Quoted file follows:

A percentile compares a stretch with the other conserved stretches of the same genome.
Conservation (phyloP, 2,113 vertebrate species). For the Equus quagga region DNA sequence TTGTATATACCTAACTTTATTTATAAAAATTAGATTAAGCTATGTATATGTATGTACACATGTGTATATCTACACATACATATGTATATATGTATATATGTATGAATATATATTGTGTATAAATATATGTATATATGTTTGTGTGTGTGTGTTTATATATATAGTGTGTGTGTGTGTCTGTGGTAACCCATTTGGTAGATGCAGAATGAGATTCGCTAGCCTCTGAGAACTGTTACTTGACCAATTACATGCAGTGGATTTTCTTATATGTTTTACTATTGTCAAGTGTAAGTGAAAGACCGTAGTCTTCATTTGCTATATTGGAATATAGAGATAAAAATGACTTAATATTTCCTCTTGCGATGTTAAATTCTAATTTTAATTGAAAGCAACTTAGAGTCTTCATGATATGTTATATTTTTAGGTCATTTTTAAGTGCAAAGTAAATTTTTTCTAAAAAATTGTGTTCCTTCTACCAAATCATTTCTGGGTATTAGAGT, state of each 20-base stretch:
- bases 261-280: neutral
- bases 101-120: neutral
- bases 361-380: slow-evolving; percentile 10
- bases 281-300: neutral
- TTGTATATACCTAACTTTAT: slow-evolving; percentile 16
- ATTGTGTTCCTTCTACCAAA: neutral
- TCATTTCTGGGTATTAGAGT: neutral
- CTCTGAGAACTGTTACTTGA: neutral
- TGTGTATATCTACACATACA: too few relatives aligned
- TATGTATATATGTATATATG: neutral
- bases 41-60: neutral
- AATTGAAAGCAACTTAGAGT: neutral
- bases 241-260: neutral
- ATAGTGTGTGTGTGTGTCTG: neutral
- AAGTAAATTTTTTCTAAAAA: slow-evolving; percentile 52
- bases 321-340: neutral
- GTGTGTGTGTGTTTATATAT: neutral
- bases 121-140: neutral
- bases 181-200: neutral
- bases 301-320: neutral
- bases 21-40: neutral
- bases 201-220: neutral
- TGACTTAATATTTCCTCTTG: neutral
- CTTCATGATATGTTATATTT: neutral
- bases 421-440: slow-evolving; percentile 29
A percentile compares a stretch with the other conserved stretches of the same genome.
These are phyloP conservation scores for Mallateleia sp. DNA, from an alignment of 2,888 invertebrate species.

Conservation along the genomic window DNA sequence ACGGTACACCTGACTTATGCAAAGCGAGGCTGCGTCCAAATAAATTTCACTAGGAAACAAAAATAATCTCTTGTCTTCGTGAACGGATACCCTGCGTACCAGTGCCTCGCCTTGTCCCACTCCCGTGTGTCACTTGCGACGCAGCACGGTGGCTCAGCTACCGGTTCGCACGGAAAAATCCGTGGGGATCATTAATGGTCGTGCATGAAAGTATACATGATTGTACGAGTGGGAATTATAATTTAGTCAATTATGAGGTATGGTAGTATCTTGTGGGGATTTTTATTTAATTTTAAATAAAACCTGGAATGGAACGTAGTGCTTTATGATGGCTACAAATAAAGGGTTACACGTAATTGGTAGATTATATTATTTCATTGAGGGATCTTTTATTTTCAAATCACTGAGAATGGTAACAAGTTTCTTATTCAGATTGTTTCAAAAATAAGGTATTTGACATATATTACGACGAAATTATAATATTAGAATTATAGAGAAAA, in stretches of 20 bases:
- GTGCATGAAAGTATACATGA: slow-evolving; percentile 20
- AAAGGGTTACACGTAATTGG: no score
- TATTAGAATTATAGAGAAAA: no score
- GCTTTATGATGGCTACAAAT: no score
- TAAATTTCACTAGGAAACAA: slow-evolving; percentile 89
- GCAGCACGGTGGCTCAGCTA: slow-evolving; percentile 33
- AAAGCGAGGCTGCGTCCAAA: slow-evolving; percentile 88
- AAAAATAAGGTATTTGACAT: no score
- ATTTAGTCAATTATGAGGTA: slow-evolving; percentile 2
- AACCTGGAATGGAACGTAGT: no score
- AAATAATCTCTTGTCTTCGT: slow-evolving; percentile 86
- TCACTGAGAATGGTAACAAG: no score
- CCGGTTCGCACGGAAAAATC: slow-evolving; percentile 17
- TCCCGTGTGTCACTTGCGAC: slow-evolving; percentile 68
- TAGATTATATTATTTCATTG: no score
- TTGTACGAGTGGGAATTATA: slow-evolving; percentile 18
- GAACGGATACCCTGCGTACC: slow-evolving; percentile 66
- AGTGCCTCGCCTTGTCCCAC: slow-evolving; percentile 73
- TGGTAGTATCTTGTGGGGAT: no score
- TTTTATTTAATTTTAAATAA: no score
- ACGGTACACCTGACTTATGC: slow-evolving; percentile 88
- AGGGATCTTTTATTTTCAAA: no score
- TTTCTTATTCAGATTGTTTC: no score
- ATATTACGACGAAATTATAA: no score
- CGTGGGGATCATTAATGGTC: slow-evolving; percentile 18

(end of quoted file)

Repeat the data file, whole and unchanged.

A percentile compares a stretch with the other conserved stretches of the same genome.
Conservation (phyloP, 2,113 vertebrate species). For the Equus quagga region DNA sequence TTGTATATACCTAACTTTATTTATAAAAATTAGATTAAGCTATGTATATGTATGTACACATGTGTATATCTACACATACATATGTATATATGTATATATGTATGAATATATATTGTGTATAAATATATGTATATATGTTTGTGTGTGTGTGTTTATATATATAGTGTGTGTGTGTGTCTGTGGTAACCCATTTGGTAGATGCAGAATGAGATTCGCTAGCCTCTGAGAACTGTTACTTGACCAATTACATGCAGTGGATTTTCTTATATGTTTTACTATTGTCAAGTGTAAGTGAAAGACCGTAGTCTTCATTTGCTATATTGGAATATAGAGATAAAAATGACTTAATATTTCCTCTTGCGATGTTAAATTCTAATTTTAATTGAAAGCAACTTAGAGTCTTCATGATATGTTATATTTTTAGGTCATTTTTAAGTGCAAAGTAAATTTTTTCTAAAAAATTGTGTTCCTTCTACCAAATCATTTCTGGGTATTAGAGT, state of each 20-base stretch:
- bases 261-280: neutral
- bases 101-120: neutral
- bases 361-380: slow-evolving; percentile 10
- bases 281-300: neutral
- TTGTATATACCTAACTTTAT: slow-evolving; percentile 16
- ATTGTGTTCCTTCTACCAAA: neutral
- TCATTTCTGGGTATTAGAGT: neutral
- CTCTGAGAACTGTTACTTGA: neutral
- TGTGTATATCTACACATACA: too few relatives aligned
- TATGTATATATGTATATATG: neutral
- bases 41-60: neutral
- AATTGAAAGCAACTTAGAGT: neutral
- bases 241-260: neutral
- ATAGTGTGTGTGTGTGTCTG: neutral
- AAGTAAATTTTTTCTAAAAA: slow-evolving; percentile 52
- bases 321-340: neutral
- GTGTGTGTGTGTTTATATAT: neutral
- bases 121-140: neutral
- bases 181-200: neutral
- bases 301-320: neutral
- bases 21-40: neutral
- bases 201-220: neutral
- TGACTTAATATTTCCTCTTG: neutral
- CTTCATGATATGTTATATTT: neutral
- bases 421-440: slow-evolving; percentile 29
A percentile compares a stretch with the other conserved stretches of the same genome.
These are phyloP conservation scores for Mallateleia sp. DNA, from an alignment of 2,888 invertebrate species.

Conservation along the genomic window DNA sequence ACGGTACACCTGACTTATGCAAAGCGAGGCTGCGTCCAAATAAATTTCACTAGGAAACAAAAATAATCTCTTGTCTTCGTGAACGGATACCCTGCGTACCAGTGCCTCGCCTTGTCCCACTCCCGTGTGTCACTTGCGACGCAGCACGGTGGCTCAGCTACCGGTTCGCACGGAAAAATCCGTGGGGATCATTAATGGTCGTGCATGAAAGTATACATGATTGTACGAGTGGGAATTATAATTTAGTCAATTATGAGGTATGGTAGTATCTTGTGGGGATTTTTATTTAATTTTAAATAAAACCTGGAATGGAACGTAGTGCTTTATGATGGCTACAAATAAAGGGTTACACGTAATTGGTAGATTATATTATTTCATTGAGGGATCTTTTATTTTCAAATCACTGAGAATGGTAACAAGTTTCTTATTCAGATTGTTTCAAAAATAAGGTATTTGACATATATTACGACGAAATTATAATATTAGAATTATAGAGAAAA, in stretches of 20 bases:
- GTGCATGAAAGTATACATGA: slow-evolving; percentile 20
- AAAGGGTTACACGTAATTGG: no score
- TATTAGAATTATAGAGAAAA: no score
- GCTTTATGATGGCTACAAAT: no score
- TAAATTTCACTAGGAAACAA: slow-evolving; percentile 89
- GCAGCACGGTGGCTCAGCTA: slow-evolving; percentile 33
- AAAGCGAGGCTGCGTCCAAA: slow-evolving; percentile 88
- AAAAATAAGGTATTTGACAT: no score
- ATTTAGTCAATTATGAGGTA: slow-evolving; percentile 2
- AACCTGGAATGGAACGTAGT: no score
- AAATAATCTCTTGTCTTCGT: slow-evolving; percentile 86
- TCACTGAGAATGGTAACAAG: no score
- CCGGTTCGCACGGAAAAATC: slow-evolving; percentile 17
- TCCCGTGTGTCACTTGCGAC: slow-evolving; percentile 68
- TAGATTATATTATTTCATTG: no score
- TTGTACGAGTGGGAATTATA: slow-evolving; percentile 18
- GAACGGATACCCTGCGTACC: slow-evolving; percentile 66
- AGTGCCTCGCCTTGTCCCAC: slow-evolving; percentile 73
- TGGTAGTATCTTGTGGGGAT: no score
- TTTTATTTAATTTTAAATAA: no score
- ACGGTACACCTGACTTATGC: slow-evolving; percentile 88
- AGGGATCTTTTATTTTCAAA: no score
- TTTCTTATTCAGATTGTTTC: no score
- ATATTACGACGAAATTATAA: no score
- CGTGGGGATCATTAATGGTC: slow-evolving; percentile 18